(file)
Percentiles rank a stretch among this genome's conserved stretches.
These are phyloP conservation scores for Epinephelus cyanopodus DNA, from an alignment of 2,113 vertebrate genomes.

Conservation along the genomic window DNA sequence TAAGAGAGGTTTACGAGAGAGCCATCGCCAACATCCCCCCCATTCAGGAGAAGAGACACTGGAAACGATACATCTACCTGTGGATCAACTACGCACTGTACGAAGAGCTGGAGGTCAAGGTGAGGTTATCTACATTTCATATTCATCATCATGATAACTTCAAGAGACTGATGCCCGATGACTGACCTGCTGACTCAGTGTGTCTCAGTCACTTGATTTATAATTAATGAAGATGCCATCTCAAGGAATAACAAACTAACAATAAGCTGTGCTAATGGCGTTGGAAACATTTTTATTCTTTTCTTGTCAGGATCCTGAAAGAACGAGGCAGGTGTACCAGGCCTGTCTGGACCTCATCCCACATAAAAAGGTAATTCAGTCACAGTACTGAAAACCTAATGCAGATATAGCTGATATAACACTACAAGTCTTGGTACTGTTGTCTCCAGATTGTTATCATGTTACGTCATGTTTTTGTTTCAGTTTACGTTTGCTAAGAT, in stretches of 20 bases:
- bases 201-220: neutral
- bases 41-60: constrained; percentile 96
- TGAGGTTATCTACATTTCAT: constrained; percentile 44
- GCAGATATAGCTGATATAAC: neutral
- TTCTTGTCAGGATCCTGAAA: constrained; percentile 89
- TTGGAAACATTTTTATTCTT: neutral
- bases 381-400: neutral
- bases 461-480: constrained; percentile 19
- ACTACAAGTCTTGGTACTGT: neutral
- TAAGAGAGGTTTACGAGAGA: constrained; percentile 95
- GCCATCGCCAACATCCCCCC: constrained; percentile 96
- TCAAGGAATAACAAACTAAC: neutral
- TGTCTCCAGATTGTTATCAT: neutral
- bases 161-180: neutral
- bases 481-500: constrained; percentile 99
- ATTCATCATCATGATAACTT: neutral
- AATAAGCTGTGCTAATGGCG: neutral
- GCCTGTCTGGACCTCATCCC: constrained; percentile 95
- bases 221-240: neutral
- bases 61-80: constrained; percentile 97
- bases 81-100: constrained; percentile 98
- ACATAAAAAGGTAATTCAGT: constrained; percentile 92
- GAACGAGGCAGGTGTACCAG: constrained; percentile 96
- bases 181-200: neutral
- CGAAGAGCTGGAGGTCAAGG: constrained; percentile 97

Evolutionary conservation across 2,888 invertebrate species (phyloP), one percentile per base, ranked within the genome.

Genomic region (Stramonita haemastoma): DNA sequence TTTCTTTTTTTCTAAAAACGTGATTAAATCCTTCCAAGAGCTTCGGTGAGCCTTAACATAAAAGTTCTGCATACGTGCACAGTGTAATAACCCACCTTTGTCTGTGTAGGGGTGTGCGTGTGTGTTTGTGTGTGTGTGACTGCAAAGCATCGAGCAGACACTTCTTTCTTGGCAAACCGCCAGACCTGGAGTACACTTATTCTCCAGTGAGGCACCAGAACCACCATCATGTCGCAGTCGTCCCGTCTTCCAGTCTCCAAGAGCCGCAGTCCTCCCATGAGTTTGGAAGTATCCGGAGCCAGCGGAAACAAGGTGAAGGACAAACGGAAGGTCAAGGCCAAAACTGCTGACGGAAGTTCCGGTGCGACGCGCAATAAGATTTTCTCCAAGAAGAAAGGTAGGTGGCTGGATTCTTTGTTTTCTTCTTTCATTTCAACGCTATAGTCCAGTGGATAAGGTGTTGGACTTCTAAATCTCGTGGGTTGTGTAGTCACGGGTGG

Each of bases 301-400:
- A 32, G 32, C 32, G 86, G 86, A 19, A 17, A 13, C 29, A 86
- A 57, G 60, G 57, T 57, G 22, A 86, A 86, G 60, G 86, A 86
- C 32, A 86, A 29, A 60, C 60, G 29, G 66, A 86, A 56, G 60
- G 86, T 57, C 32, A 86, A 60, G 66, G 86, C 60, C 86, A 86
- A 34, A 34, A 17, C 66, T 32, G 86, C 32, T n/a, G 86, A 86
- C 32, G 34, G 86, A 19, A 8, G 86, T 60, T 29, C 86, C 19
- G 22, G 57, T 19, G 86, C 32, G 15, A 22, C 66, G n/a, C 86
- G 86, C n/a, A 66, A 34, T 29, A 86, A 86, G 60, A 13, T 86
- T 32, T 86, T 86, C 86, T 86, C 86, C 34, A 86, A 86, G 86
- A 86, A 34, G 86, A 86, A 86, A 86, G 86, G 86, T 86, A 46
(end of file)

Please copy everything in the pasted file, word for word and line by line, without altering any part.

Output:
Percentiles rank a stretch among this genome's conserved stretches.
These are phyloP conservation scores for Epinephelus cyanopodus DNA, from an alignment of 2,113 vertebrate genomes.

Conservation along the genomic window DNA sequence TAAGAGAGGTTTACGAGAGAGCCATCGCCAACATCCCCCCCATTCAGGAGAAGAGACACTGGAAACGATACATCTACCTGTGGATCAACTACGCACTGTACGAAGAGCTGGAGGTCAAGGTGAGGTTATCTACATTTCATATTCATCATCATGATAACTTCAAGAGACTGATGCCCGATGACTGACCTGCTGACTCAGTGTGTCTCAGTCACTTGATTTATAATTAATGAAGATGCCATCTCAAGGAATAACAAACTAACAATAAGCTGTGCTAATGGCGTTGGAAACATTTTTATTCTTTTCTTGTCAGGATCCTGAAAGAACGAGGCAGGTGTACCAGGCCTGTCTGGACCTCATCCCACATAAAAAGGTAATTCAGTCACAGTACTGAAAACCTAATGCAGATATAGCTGATATAACACTACAAGTCTTGGTACTGTTGTCTCCAGATTGTTATCATGTTACGTCATGTTTTTGTTTCAGTTTACGTTTGCTAAGAT, in stretches of 20 bases:
- bases 201-220: neutral
- bases 41-60: constrained; percentile 96
- TGAGGTTATCTACATTTCAT: constrained; percentile 44
- GCAGATATAGCTGATATAAC: neutral
- TTCTTGTCAGGATCCTGAAA: constrained; percentile 89
- TTGGAAACATTTTTATTCTT: neutral
- bases 381-400: neutral
- bases 461-480: constrained; percentile 19
- ACTACAAGTCTTGGTACTGT: neutral
- TAAGAGAGGTTTACGAGAGA: constrained; percentile 95
- GCCATCGCCAACATCCCCCC: constrained; percentile 96
- TCAAGGAATAACAAACTAAC: neutral
- TGTCTCCAGATTGTTATCAT: neutral
- bases 161-180: neutral
- bases 481-500: constrained; percentile 99
- ATTCATCATCATGATAACTT: neutral
- AATAAGCTGTGCTAATGGCG: neutral
- GCCTGTCTGGACCTCATCCC: constrained; percentile 95
- bases 221-240: neutral
- bases 61-80: constrained; percentile 97
- bases 81-100: constrained; percentile 98
- ACATAAAAAGGTAATTCAGT: constrained; percentile 92
- GAACGAGGCAGGTGTACCAG: constrained; percentile 96
- bases 181-200: neutral
- CGAAGAGCTGGAGGTCAAGG: constrained; percentile 97

Evolutionary conservation across 2,888 invertebrate species (phyloP), one percentile per base, ranked within the genome.

Genomic region (Stramonita haemastoma): DNA sequence TTTCTTTTTTTCTAAAAACGTGATTAAATCCTTCCAAGAGCTTCGGTGAGCCTTAACATAAAAGTTCTGCATACGTGCACAGTGTAATAACCCACCTTTGTCTGTGTAGGGGTGTGCGTGTGTGTTTGTGTGTGTGTGACTGCAAAGCATCGAGCAGACACTTCTTTCTTGGCAAACCGCCAGACCTGGAGTACACTTATTCTCCAGTGAGGCACCAGAACCACCATCATGTCGCAGTCGTCCCGTCTTCCAGTCTCCAAGAGCCGCAGTCCTCCCATGAGTTTGGAAGTATCCGGAGCCAGCGGAAACAAGGTGAAGGACAAACGGAAGGTCAAGGCCAAAACTGCTGACGGAAGTTCCGGTGCGACGCGCAATAAGATTTTCTCCAAGAAGAAAGGTAGGTGGCTGGATTCTTTGTTTTCTTCTTTCATTTCAACGCTATAGTCCAGTGGATAAGGTGTTGGACTTCTAAATCTCGTGGGTTGTGTAGTCACGGGTGG

Each of bases 301-400:
- A 32, G 32, C 32, G 86, G 86, A 19, A 17, A 13, C 29, A 86
- A 57, G 60, G 57, T 57, G 22, A 86, A 86, G 60, G 86, A 86
- C 32, A 86, A 29, A 60, C 60, G 29, G 66, A 86, A 56, G 60
- G 86, T 57, C 32, A 86, A 60, G 66, G 86, C 60, C 86, A 86
- A 34, A 34, A 17, C 66, T 32, G 86, C 32, T n/a, G 86, A 86
- C 32, G 34, G 86, A 19, A 8, G 86, T 60, T 29, C 86, C 19
- G 22, G 57, T 19, G 86, C 32, G 15, A 22, C 66, G n/a, C 86
- G 86, C n/a, A 66, A 34, T 29, A 86, A 86, G 60, A 13, T 86
- T 32, T 86, T 86, C 86, T 86, C 86, C 34, A 86, A 86, G 86
- A 86, A 34, G 86, A 86, A 86, A 86, G 86, G 86, T 86, A 46